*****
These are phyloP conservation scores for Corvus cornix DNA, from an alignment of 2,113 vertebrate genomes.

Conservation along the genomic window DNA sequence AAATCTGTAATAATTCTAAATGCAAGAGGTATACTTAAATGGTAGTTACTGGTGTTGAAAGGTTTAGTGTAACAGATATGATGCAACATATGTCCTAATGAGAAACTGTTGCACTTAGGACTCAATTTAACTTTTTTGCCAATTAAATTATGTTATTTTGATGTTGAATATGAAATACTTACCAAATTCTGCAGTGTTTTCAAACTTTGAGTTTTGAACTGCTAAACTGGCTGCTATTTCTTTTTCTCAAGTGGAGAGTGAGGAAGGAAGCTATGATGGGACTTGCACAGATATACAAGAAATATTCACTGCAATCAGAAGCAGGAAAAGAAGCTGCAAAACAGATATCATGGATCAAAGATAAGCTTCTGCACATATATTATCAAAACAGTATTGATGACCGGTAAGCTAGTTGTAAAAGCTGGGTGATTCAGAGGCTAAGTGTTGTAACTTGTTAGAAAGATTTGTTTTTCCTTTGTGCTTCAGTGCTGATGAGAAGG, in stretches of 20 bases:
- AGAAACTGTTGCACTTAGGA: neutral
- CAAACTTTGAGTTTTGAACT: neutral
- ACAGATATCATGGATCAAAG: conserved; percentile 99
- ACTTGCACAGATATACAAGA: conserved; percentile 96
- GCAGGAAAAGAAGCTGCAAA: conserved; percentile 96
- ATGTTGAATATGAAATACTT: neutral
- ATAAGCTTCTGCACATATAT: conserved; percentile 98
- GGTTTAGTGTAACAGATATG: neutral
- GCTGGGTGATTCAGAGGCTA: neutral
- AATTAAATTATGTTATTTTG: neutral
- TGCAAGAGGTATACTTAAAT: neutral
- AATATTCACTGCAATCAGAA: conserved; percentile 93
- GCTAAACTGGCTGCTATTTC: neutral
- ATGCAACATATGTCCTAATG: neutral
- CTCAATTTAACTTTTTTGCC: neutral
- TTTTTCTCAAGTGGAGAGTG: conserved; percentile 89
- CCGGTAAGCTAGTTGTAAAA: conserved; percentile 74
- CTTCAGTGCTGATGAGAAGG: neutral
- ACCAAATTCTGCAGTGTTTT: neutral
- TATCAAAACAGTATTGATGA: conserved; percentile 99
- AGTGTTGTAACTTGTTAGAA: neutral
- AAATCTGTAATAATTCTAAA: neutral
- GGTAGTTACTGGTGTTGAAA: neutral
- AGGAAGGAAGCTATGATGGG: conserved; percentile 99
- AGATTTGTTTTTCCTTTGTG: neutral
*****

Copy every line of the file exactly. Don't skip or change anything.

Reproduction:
These are phyloP conservation scores for Corvus cornix DNA, from an alignment of 2,113 vertebrate genomes.

Conservation along the genomic window DNA sequence AAATCTGTAATAATTCTAAATGCAAGAGGTATACTTAAATGGTAGTTACTGGTGTTGAAAGGTTTAGTGTAACAGATATGATGCAACATATGTCCTAATGAGAAACTGTTGCACTTAGGACTCAATTTAACTTTTTTGCCAATTAAATTATGTTATTTTGATGTTGAATATGAAATACTTACCAAATTCTGCAGTGTTTTCAAACTTTGAGTTTTGAACTGCTAAACTGGCTGCTATTTCTTTTTCTCAAGTGGAGAGTGAGGAAGGAAGCTATGATGGGACTTGCACAGATATACAAGAAATATTCACTGCAATCAGAAGCAGGAAAAGAAGCTGCAAAACAGATATCATGGATCAAAGATAAGCTTCTGCACATATATTATCAAAACAGTATTGATGACCGGTAAGCTAGTTGTAAAAGCTGGGTGATTCAGAGGCTAAGTGTTGTAACTTGTTAGAAAGATTTGTTTTTCCTTTGTGCTTCAGTGCTGATGAGAAGG, in stretches of 20 bases:
- AGAAACTGTTGCACTTAGGA: neutral
- CAAACTTTGAGTTTTGAACT: neutral
- ACAGATATCATGGATCAAAG: conserved; percentile 99
- ACTTGCACAGATATACAAGA: conserved; percentile 96
- GCAGGAAAAGAAGCTGCAAA: conserved; percentile 96
- ATGTTGAATATGAAATACTT: neutral
- ATAAGCTTCTGCACATATAT: conserved; percentile 98
- GGTTTAGTGTAACAGATATG: neutral
- GCTGGGTGATTCAGAGGCTA: neutral
- AATTAAATTATGTTATTTTG: neutral
- TGCAAGAGGTATACTTAAAT: neutral
- AATATTCACTGCAATCAGAA: conserved; percentile 93
- GCTAAACTGGCTGCTATTTC: neutral
- ATGCAACATATGTCCTAATG: neutral
- CTCAATTTAACTTTTTTGCC: neutral
- TTTTTCTCAAGTGGAGAGTG: conserved; percentile 89
- CCGGTAAGCTAGTTGTAAAA: conserved; percentile 74
- CTTCAGTGCTGATGAGAAGG: neutral
- ACCAAATTCTGCAGTGTTTT: neutral
- TATCAAAACAGTATTGATGA: conserved; percentile 99
- AGTGTTGTAACTTGTTAGAA: neutral
- AAATCTGTAATAATTCTAAA: neutral
- GGTAGTTACTGGTGTTGAAA: neutral
- AGGAAGGAAGCTATGATGGG: conserved; percentile 99
- AGATTTGTTTTTCCTTTGTG: neutral